Hongkong film industry is popular all over the world and particularly in East and South-East Asia. Hong Kong movie products can be viewed in theatres and video shelves in places like Singapore, Malaysia, Thailand, Indonesia, China and South Korea. In Japan too, Hong Kong cinema has exerted its influence. Even in the West, Hong Kon cinema has penetrated and influenced Western film-makers.
In early days, Shanghai was the capital of the Chinese speaking world. Those days the movies were based on Chinese Opera, which was the major form of entertainment for the Chinese. Gradually, some creative sort of people in Hong Kong too started making movies.
World War I Days
Cinema-making came to virtual halt in the days of the First World War. However, in post-war days, the creative work began again. After the communist victory in China in 1949, Hong Kong became the centre of Chinese-language cinema.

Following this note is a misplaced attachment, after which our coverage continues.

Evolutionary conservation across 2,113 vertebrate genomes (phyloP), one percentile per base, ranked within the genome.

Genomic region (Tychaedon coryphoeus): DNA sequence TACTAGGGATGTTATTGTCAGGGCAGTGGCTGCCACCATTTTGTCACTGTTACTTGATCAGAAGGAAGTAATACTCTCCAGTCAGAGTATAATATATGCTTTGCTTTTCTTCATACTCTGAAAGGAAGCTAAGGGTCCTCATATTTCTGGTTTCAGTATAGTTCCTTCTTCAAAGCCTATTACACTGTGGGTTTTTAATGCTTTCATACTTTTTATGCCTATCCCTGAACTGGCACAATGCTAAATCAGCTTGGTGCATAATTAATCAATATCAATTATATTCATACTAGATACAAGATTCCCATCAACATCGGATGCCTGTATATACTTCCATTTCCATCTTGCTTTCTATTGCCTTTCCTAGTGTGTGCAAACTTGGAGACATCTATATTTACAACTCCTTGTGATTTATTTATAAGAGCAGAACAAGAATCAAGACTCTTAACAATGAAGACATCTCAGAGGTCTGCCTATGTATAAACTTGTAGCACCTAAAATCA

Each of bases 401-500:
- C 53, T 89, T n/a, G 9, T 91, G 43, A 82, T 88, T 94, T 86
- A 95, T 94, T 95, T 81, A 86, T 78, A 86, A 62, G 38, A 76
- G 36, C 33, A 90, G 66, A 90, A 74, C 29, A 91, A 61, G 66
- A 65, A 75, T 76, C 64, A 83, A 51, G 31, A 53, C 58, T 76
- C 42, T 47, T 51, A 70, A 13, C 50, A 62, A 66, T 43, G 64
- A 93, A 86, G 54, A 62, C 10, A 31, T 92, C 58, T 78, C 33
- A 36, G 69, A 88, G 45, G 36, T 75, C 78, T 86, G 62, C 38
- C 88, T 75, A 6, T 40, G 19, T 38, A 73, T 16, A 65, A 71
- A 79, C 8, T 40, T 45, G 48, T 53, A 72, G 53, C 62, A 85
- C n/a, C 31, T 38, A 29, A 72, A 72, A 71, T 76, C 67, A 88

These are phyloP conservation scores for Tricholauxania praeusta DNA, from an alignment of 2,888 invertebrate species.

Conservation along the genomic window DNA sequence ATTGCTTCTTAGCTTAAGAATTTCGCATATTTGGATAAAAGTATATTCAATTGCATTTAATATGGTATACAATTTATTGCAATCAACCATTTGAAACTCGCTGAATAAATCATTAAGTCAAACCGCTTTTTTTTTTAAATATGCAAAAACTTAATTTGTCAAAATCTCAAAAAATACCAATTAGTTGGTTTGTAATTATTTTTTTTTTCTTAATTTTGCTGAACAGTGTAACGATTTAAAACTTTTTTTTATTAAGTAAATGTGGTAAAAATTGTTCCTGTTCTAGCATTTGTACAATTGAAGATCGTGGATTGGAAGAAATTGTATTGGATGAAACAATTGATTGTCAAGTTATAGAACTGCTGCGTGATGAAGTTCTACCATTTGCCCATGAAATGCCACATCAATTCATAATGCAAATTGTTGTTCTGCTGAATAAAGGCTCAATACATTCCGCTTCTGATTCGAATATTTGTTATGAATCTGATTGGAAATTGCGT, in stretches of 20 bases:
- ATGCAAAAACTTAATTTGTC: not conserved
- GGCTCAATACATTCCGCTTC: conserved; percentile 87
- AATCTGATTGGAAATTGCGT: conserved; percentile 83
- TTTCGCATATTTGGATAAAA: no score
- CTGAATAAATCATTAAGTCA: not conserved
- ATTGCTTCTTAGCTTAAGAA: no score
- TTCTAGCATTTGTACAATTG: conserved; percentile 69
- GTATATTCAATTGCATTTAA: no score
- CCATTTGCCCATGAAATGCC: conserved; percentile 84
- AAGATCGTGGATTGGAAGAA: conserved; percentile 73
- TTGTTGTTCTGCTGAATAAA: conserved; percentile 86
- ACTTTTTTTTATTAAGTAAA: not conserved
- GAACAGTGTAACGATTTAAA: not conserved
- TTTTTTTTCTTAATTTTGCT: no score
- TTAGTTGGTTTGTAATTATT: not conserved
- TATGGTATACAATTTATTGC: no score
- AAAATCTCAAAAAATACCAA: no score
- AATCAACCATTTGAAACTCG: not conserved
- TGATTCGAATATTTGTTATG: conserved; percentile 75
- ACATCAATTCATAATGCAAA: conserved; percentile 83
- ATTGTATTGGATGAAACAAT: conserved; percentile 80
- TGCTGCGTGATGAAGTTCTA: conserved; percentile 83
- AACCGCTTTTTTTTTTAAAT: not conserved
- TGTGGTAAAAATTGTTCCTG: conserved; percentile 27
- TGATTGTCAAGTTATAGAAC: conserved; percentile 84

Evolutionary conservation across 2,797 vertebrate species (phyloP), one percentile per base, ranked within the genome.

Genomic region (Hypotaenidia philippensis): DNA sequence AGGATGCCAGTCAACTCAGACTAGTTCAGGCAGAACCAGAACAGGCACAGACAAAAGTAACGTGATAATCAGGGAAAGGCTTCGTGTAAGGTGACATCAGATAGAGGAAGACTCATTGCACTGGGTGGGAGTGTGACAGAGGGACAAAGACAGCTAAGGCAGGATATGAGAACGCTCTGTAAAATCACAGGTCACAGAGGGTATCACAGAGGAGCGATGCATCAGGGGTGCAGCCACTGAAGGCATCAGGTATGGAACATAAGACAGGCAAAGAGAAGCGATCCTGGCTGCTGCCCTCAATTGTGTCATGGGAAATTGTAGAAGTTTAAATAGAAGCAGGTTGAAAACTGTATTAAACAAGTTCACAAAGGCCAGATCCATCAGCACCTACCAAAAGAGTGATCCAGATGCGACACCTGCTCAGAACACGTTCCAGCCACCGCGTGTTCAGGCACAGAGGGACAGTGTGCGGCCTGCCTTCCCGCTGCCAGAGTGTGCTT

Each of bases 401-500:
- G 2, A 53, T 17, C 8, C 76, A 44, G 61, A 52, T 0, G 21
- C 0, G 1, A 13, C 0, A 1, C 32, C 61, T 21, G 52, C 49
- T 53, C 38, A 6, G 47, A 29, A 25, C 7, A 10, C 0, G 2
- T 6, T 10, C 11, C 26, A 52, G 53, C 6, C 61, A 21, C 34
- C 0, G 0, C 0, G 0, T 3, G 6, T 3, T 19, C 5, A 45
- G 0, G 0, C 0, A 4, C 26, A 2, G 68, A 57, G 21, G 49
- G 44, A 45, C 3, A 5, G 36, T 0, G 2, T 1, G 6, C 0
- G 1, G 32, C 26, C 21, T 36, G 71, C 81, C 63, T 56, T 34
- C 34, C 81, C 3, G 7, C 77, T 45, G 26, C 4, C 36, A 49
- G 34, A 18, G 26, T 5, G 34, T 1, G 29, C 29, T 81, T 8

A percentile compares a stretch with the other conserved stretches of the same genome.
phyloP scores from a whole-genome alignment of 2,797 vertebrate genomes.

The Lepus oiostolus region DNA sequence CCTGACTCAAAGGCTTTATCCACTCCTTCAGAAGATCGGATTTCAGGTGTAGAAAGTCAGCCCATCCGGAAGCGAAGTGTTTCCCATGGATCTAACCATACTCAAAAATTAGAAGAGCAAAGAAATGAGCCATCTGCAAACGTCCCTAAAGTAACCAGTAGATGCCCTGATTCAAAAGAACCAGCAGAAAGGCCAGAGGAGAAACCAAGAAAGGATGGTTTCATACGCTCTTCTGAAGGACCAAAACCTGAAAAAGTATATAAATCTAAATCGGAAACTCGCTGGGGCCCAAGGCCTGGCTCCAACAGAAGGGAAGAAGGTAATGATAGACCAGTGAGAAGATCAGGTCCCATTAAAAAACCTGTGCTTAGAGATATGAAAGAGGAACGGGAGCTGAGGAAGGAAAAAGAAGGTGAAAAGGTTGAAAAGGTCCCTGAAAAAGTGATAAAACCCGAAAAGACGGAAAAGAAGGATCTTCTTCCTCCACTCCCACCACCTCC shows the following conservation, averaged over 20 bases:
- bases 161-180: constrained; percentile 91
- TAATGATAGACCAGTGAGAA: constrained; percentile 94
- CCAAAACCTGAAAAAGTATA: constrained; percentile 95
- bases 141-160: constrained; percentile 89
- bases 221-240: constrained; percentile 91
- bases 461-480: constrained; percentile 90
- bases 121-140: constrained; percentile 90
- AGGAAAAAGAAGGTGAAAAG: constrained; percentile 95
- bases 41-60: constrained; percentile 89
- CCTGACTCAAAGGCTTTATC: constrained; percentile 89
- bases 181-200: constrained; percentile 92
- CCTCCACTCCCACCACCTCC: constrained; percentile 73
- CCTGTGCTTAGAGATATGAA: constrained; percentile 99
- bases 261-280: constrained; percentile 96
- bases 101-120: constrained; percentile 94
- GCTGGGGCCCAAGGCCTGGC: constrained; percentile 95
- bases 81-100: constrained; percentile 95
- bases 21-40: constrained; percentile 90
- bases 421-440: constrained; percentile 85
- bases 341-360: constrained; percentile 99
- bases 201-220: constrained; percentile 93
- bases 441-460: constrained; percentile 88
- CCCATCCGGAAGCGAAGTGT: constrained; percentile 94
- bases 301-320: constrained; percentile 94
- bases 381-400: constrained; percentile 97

Early Hongkong can be bifurcated into two parallel cinemas: Mandarin and Cantonese. Mandarin movies were watched by mainland emigres, while the audience of the Cantonese films were the natives of Hong Kong. In 1963, the British colonial government made it mandatory for all film-makers to give subtitles of all films in English. This helped movies to gain popularity all over the world.
Golden Harvest Studio
Golden Harvest Studio was formed in 1970. The Studio worked with several rising performers. The Studio played a major role in the careers of Hong Kong movie legends like Bruce Lee, the Hui brothers and Jackie Chan.
Content of Hongkong movies changed rapidly with rest of the world. Softcore erotica and social-issue dramas became the subjects of the films.
Early 90s saw the evolution of Hong Kong film industry as a full-fledged cinema of international level, on the level of Hollywood and Bollywood. Hong Kong cinema makers were specially fond of special effects technology. Action, comedy, supernatural, almost every type of movie was made.
» First Hong Kong feature film Zhuangzi Tests His Wife was made in 1913.
» Liang Shobo is known as 'Father of Hongkong Cinema'.
» Tang Shu Shuen, was Hong Kong's first noted woman director, making films, The Arch (1970) and China Behind (1974).
» Bruce Lee
» Hui Brothers
» Jackie Chan